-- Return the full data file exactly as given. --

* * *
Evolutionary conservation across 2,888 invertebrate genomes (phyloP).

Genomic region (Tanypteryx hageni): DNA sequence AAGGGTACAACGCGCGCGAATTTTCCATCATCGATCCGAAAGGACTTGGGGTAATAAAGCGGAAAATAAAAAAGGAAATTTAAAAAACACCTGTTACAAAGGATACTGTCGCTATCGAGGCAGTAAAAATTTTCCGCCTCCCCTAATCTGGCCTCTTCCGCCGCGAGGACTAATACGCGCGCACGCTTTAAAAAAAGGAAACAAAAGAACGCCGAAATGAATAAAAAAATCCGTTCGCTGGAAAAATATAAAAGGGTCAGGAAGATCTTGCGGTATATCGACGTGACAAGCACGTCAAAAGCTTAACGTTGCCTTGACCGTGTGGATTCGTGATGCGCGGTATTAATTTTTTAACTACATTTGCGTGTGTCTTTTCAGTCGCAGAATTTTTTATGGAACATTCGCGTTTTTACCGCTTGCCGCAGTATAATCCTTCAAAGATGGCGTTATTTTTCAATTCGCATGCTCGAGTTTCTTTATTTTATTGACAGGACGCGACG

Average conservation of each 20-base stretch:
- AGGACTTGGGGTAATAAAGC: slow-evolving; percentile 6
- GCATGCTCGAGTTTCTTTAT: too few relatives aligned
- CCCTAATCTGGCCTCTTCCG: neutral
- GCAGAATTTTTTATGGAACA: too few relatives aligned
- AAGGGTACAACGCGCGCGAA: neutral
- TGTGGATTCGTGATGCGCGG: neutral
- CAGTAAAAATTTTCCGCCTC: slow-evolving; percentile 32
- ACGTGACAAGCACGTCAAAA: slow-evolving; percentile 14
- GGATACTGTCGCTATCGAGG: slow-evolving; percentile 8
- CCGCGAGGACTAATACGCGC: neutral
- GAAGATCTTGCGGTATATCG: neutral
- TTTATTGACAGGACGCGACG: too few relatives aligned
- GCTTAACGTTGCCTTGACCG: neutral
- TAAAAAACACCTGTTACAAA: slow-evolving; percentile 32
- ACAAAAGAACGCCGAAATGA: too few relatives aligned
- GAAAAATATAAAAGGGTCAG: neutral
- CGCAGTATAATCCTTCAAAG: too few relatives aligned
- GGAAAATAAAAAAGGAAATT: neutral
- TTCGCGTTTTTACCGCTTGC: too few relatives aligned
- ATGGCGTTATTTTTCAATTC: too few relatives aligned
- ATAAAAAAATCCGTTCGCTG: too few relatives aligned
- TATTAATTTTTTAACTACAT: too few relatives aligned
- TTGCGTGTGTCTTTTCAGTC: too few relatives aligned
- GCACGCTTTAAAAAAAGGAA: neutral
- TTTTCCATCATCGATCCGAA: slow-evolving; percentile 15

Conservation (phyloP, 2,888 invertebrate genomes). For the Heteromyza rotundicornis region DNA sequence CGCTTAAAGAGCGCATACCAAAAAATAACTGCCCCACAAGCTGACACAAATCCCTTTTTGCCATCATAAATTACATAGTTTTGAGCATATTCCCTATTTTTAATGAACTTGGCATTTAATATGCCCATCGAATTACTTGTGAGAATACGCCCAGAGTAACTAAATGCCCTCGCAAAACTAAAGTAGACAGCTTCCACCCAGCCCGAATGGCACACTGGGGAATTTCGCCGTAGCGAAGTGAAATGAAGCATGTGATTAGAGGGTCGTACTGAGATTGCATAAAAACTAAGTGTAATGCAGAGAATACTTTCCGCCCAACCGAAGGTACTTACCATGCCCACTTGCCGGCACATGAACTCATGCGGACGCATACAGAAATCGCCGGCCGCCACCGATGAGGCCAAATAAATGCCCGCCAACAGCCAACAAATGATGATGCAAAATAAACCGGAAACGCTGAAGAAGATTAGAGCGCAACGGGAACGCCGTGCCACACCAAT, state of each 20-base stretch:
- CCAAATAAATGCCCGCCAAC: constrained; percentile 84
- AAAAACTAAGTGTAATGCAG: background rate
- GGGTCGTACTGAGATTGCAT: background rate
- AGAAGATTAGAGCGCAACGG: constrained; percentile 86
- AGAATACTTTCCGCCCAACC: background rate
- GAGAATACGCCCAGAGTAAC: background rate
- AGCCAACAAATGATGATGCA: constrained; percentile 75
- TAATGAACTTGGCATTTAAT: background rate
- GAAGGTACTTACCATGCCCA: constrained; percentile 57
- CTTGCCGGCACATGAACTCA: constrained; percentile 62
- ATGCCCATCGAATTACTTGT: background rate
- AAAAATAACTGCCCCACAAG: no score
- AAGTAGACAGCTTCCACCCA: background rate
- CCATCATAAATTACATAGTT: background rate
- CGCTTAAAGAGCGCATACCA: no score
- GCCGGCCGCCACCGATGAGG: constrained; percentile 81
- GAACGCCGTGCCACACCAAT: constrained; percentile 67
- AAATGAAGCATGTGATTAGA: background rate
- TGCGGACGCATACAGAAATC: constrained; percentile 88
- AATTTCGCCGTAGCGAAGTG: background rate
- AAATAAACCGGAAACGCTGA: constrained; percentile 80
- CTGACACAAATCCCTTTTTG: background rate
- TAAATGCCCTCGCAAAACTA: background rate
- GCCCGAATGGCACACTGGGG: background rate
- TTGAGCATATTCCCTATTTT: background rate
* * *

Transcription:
Evolutionary conservation across 2,888 invertebrate genomes (phyloP).

Genomic region (Tanypteryx hageni): DNA sequence AAGGGTACAACGCGCGCGAATTTTCCATCATCGATCCGAAAGGACTTGGGGTAATAAAGCGGAAAATAAAAAAGGAAATTTAAAAAACACCTGTTACAAAGGATACTGTCGCTATCGAGGCAGTAAAAATTTTCCGCCTCCCCTAATCTGGCCTCTTCCGCCGCGAGGACTAATACGCGCGCACGCTTTAAAAAAAGGAAACAAAAGAACGCCGAAATGAATAAAAAAATCCGTTCGCTGGAAAAATATAAAAGGGTCAGGAAGATCTTGCGGTATATCGACGTGACAAGCACGTCAAAAGCTTAACGTTGCCTTGACCGTGTGGATTCGTGATGCGCGGTATTAATTTTTTAACTACATTTGCGTGTGTCTTTTCAGTCGCAGAATTTTTTATGGAACATTCGCGTTTTTACCGCTTGCCGCAGTATAATCCTTCAAAGATGGCGTTATTTTTCAATTCGCATGCTCGAGTTTCTTTATTTTATTGACAGGACGCGACG

Average conservation of each 20-base stretch:
- AGGACTTGGGGTAATAAAGC: slow-evolving; percentile 6
- GCATGCTCGAGTTTCTTTAT: too few relatives aligned
- CCCTAATCTGGCCTCTTCCG: neutral
- GCAGAATTTTTTATGGAACA: too few relatives aligned
- AAGGGTACAACGCGCGCGAA: neutral
- TGTGGATTCGTGATGCGCGG: neutral
- CAGTAAAAATTTTCCGCCTC: slow-evolving; percentile 32
- ACGTGACAAGCACGTCAAAA: slow-evolving; percentile 14
- GGATACTGTCGCTATCGAGG: slow-evolving; percentile 8
- CCGCGAGGACTAATACGCGC: neutral
- GAAGATCTTGCGGTATATCG: neutral
- TTTATTGACAGGACGCGACG: too few relatives aligned
- GCTTAACGTTGCCTTGACCG: neutral
- TAAAAAACACCTGTTACAAA: slow-evolving; percentile 32
- ACAAAAGAACGCCGAAATGA: too few relatives aligned
- GAAAAATATAAAAGGGTCAG: neutral
- CGCAGTATAATCCTTCAAAG: too few relatives aligned
- GGAAAATAAAAAAGGAAATT: neutral
- TTCGCGTTTTTACCGCTTGC: too few relatives aligned
- ATGGCGTTATTTTTCAATTC: too few relatives aligned
- ATAAAAAAATCCGTTCGCTG: too few relatives aligned
- TATTAATTTTTTAACTACAT: too few relatives aligned
- TTGCGTGTGTCTTTTCAGTC: too few relatives aligned
- GCACGCTTTAAAAAAAGGAA: neutral
- TTTTCCATCATCGATCCGAA: slow-evolving; percentile 15

Conservation (phyloP, 2,888 invertebrate genomes). For the Heteromyza rotundicornis region DNA sequence CGCTTAAAGAGCGCATACCAAAAAATAACTGCCCCACAAGCTGACACAAATCCCTTTTTGCCATCATAAATTACATAGTTTTGAGCATATTCCCTATTTTTAATGAACTTGGCATTTAATATGCCCATCGAATTACTTGTGAGAATACGCCCAGAGTAACTAAATGCCCTCGCAAAACTAAAGTAGACAGCTTCCACCCAGCCCGAATGGCACACTGGGGAATTTCGCCGTAGCGAAGTGAAATGAAGCATGTGATTAGAGGGTCGTACTGAGATTGCATAAAAACTAAGTGTAATGCAGAGAATACTTTCCGCCCAACCGAAGGTACTTACCATGCCCACTTGCCGGCACATGAACTCATGCGGACGCATACAGAAATCGCCGGCCGCCACCGATGAGGCCAAATAAATGCCCGCCAACAGCCAACAAATGATGATGCAAAATAAACCGGAAACGCTGAAGAAGATTAGAGCGCAACGGGAACGCCGTGCCACACCAAT, state of each 20-base stretch:
- CCAAATAAATGCCCGCCAAC: constrained; percentile 84
- AAAAACTAAGTGTAATGCAG: background rate
- GGGTCGTACTGAGATTGCAT: background rate
- AGAAGATTAGAGCGCAACGG: constrained; percentile 86
- AGAATACTTTCCGCCCAACC: background rate
- GAGAATACGCCCAGAGTAAC: background rate
- AGCCAACAAATGATGATGCA: constrained; percentile 75
- TAATGAACTTGGCATTTAAT: background rate
- GAAGGTACTTACCATGCCCA: constrained; percentile 57
- CTTGCCGGCACATGAACTCA: constrained; percentile 62
- ATGCCCATCGAATTACTTGT: background rate
- AAAAATAACTGCCCCACAAG: no score
- AAGTAGACAGCTTCCACCCA: background rate
- CCATCATAAATTACATAGTT: background rate
- CGCTTAAAGAGCGCATACCA: no score
- GCCGGCCGCCACCGATGAGG: constrained; percentile 81
- GAACGCCGTGCCACACCAAT: constrained; percentile 67
- AAATGAAGCATGTGATTAGA: background rate
- TGCGGACGCATACAGAAATC: constrained; percentile 88
- AATTTCGCCGTAGCGAAGTG: background rate
- AAATAAACCGGAAACGCTGA: constrained; percentile 80
- CTGACACAAATCCCTTTTTG: background rate
- TAAATGCCCTCGCAAAACTA: background rate
- GCCCGAATGGCACACTGGGG: background rate
- TTGAGCATATTCCCTATTTT: background rate